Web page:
The most plausible biological mechanism for our primary result is straightforward: bed nets acted as lethal, human-baited traps or as strong repellency devices for the highly anthropophilic, female A. gambiae s.s., causing their population to crash. Aside from direct mortality, blood feeding inhibition, partially due to the excite-repellency effect of bed nets, could induce mortality through deprivation of blood. Fewer and shorter-lived adult A. gambiae s.s. laid fewer eggs in larval habitats, resulting in fewer larvae, reducing larval habitat occupancy and larval density. The decline in A. gambiae s.s. populations is provocative on several levels. First, any malaria control programme is imperfect, with some families not receiving bed nets or, if possessing them, not using them nightly or not retreating them regularly. In Asembo, recent observations indicate that of those families owning bed nets, only 77% use them regularly when sleeping (M. Hamel, unpublished data). Thus, ownership does not equate to use. Nets in Asembo were retreated at regular intervals by house to house campaigns through 2003. Thereafter, retreatment was available at central locations at regular intervals and the service was free through 2007, but retreatment rates (not quantified) were certainly never 100% (M.N. Bayoh, M. Hamel, unpublished observations). In Seme, household ownership of nets increased through efforts by the Kenya Ministry of Health yet remained incomplete after the second roll-out (Figure 2). Nonetheless, a massive population decline in a major, anthropophilic vector occurred despite these imperfections. Second, while A. gambiae s.s. historically showed considerable flexibility in resting behaviour when confronted with widespread indoor residual spraying [8, 10, 11, 14], results from the present study suggest less flexibility in host choice (Figure 5B). There was no strong blood host shift to non-humans, nor a shift to predominantly outdoor resting [28], in the face of strong pressure from bed nets. Bogh et al[37] found that A. gambiae s.l. females shifted slightly in host selection away from humans towards cattle when permethrin-treated bed nets were distributed in villages on the Kenya coast. However, the mosquitoes were not identified to sibling species in the complex by PCR, thus any species-specific changes in host selection were not revealed in that study. Third, results reported here are consistent with negligible density-dependent effects influencing A. gambiae s.s. population dynamics. This is in contrast to strong density-dependent controls operating in Aedes mosquito populations [38], but in agreement with results of field studies of A. gambiae s.s., which demonstrate only moderate density-dependence [39]. Cumulative adult female mortality due to exposure to pyrethroid toxins in bed nets appears not to be buffered by density-dependent modulation in immature stages, where density-independent processes such as disturbance dominate [26], thus the killing effect of bed nets remains strong even as vector densities are driven low. The increase in bed net coverage described here (Figure 2) likely resulted in reductions in survival, total lifetime fecundity, and basic reproductive number of A. gambiae s.s. females in the study area cumulatively over many generations. The relatively lower parity rate observed in A. arabiensis compared to A. gambiae s.s. in Asembo compared to Seme in 2005 might be interpreted as a greater effect of bed nets on the former species, potentially confounding the interpretation of the mechanism of decline of the latter species. However, sampling bias against A. arabiensis resting and feeding outside of the peridomestic setting would result in over-sampling of those female A. arabiensis affected by bed nets indoors, therefore explaining the apparent discrepancy [17, 18].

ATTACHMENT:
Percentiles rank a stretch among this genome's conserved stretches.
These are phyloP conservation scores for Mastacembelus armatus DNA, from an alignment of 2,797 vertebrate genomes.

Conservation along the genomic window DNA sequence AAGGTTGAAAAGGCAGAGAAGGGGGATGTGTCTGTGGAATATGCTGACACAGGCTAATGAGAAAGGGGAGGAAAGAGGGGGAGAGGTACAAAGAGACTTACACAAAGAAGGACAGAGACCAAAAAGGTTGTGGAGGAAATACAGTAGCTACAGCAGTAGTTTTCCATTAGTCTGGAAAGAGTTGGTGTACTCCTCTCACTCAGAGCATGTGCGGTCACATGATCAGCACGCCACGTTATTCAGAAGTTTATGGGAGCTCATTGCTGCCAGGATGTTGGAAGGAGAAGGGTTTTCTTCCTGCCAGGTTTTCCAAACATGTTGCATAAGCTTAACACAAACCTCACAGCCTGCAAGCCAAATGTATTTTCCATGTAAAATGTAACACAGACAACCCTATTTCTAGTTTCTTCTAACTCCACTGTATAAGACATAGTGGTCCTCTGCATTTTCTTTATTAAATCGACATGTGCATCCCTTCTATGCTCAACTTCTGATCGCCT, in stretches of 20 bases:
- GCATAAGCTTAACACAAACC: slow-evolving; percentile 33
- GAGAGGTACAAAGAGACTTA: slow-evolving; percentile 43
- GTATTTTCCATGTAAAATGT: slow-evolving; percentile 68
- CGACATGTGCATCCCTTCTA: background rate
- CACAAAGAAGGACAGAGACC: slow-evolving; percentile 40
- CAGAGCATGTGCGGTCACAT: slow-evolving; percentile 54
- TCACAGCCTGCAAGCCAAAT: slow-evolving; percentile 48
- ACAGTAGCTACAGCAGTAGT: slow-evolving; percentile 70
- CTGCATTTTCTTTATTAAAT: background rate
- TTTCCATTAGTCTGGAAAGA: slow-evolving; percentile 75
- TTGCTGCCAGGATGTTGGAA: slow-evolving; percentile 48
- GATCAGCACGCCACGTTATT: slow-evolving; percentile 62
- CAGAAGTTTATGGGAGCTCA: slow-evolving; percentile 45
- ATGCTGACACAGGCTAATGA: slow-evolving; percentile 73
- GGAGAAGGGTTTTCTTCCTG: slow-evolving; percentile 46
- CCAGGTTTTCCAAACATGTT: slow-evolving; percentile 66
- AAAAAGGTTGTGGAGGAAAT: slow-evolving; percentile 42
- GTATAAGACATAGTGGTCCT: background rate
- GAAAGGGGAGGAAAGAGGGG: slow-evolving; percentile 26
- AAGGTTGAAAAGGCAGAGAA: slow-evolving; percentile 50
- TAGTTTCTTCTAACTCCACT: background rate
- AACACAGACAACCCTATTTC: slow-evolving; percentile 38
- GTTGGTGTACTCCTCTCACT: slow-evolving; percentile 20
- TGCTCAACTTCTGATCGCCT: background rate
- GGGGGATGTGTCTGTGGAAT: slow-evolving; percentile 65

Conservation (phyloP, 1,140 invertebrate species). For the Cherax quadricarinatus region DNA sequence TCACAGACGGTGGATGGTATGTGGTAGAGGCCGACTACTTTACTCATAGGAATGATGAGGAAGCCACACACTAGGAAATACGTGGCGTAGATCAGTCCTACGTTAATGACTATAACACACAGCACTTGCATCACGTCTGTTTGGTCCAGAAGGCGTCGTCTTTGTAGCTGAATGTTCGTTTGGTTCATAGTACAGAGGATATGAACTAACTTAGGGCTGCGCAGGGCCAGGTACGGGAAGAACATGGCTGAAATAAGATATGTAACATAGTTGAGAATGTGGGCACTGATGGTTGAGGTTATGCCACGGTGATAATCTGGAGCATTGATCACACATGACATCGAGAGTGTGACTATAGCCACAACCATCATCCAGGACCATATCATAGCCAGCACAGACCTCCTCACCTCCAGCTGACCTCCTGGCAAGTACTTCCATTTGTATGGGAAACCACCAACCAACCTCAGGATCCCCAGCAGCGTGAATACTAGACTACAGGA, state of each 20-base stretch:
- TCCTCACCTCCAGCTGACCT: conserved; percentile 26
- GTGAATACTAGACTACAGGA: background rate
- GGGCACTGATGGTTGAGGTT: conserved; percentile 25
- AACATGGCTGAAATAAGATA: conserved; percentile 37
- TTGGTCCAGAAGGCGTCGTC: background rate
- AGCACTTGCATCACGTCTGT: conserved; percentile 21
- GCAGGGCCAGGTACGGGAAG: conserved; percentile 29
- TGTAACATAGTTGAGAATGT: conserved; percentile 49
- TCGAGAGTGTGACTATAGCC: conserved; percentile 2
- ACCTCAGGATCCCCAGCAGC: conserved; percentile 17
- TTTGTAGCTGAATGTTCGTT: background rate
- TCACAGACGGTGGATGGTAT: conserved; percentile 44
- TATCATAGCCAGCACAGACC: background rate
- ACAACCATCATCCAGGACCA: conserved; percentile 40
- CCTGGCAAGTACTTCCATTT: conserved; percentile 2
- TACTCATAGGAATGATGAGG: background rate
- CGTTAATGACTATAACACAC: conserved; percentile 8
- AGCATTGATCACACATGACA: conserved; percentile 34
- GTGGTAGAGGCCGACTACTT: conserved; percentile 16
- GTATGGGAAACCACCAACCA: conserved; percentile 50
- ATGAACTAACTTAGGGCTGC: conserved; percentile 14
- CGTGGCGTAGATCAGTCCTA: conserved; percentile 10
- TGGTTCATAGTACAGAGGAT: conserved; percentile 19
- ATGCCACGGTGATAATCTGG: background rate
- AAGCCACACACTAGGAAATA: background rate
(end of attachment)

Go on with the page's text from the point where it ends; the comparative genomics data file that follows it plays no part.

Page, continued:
The decline of an anthropophilic, anopheline mosquito species; and corresponding proportionate rise of a zoophilic one; during malaria vector control has rarely been reported in Africa. In the Pare-Taveta region of northern Tanzania and southeastern Kenya, indoor residual spraying with dieldrin resulted in the near elimination of A. funestus, whilst absolute numbers of the closely related but zoophilic species, Anopheles rivulorum, increased dramatically [40]. Even though spraying ceased in 1959, A. funestus populations and malaria transmission remained suppressed into 1966 [41], demonstrating long-term and vigorous effects of the original programme. The increase in not just proportion, but density of A. rivulorum, was unexpected and difficult to explain. Anopheles funestus has not been replaced by A. rivulorum in the Asembo area, A. funestus populations remain very low [27, 30], nor did A. arabiensis increase in absolute numbers as A. gambiae s.s. declined (see Figure 3). In western Kenya, near the Asembo study site, an indoor residual spray programme using fenitrothion resulted in a moderate increase in the proportion of adult A. arabiensis compared to A. gambiae s.s. [42], but species structure of larval populations did not shift in tandem, and both the intervention and evaluation periods were short-term, not allowing for analysis of long-term effects as done here. In the Garki project in northern Nigeria, there was no observed shift in proportions of the two species after a period of indoor residual spraying, although entomological surveillance was a minor component of that evaluation [43]. In South Africa, where indoor residual spraying was implemented effectively to reduce malaria burden, A. gambiae s.s. apparently disappeared whereas the zoophilic species Anopheles quadriannulatus (also a member of the A. gambiae s.l. complex, but not a malaria vector) persisted, and residual malaria transmission was attributed to A. arabiensis[4]. However, these changes were qualitatively documented and no larval data were available for unbiased comparisons of changes in relative species abundance. During the malaria eradication campaign in British Guiana from 1945 to 1949, involving application of DDT on the inner walls of houses as a residual insecticide, larvae and adults of the primary vector (Anopheles darlingi) were originally numerous but disappeared, whereas larvae and adults of a zoophilic species, Anopheles aquasalis, persisted [44].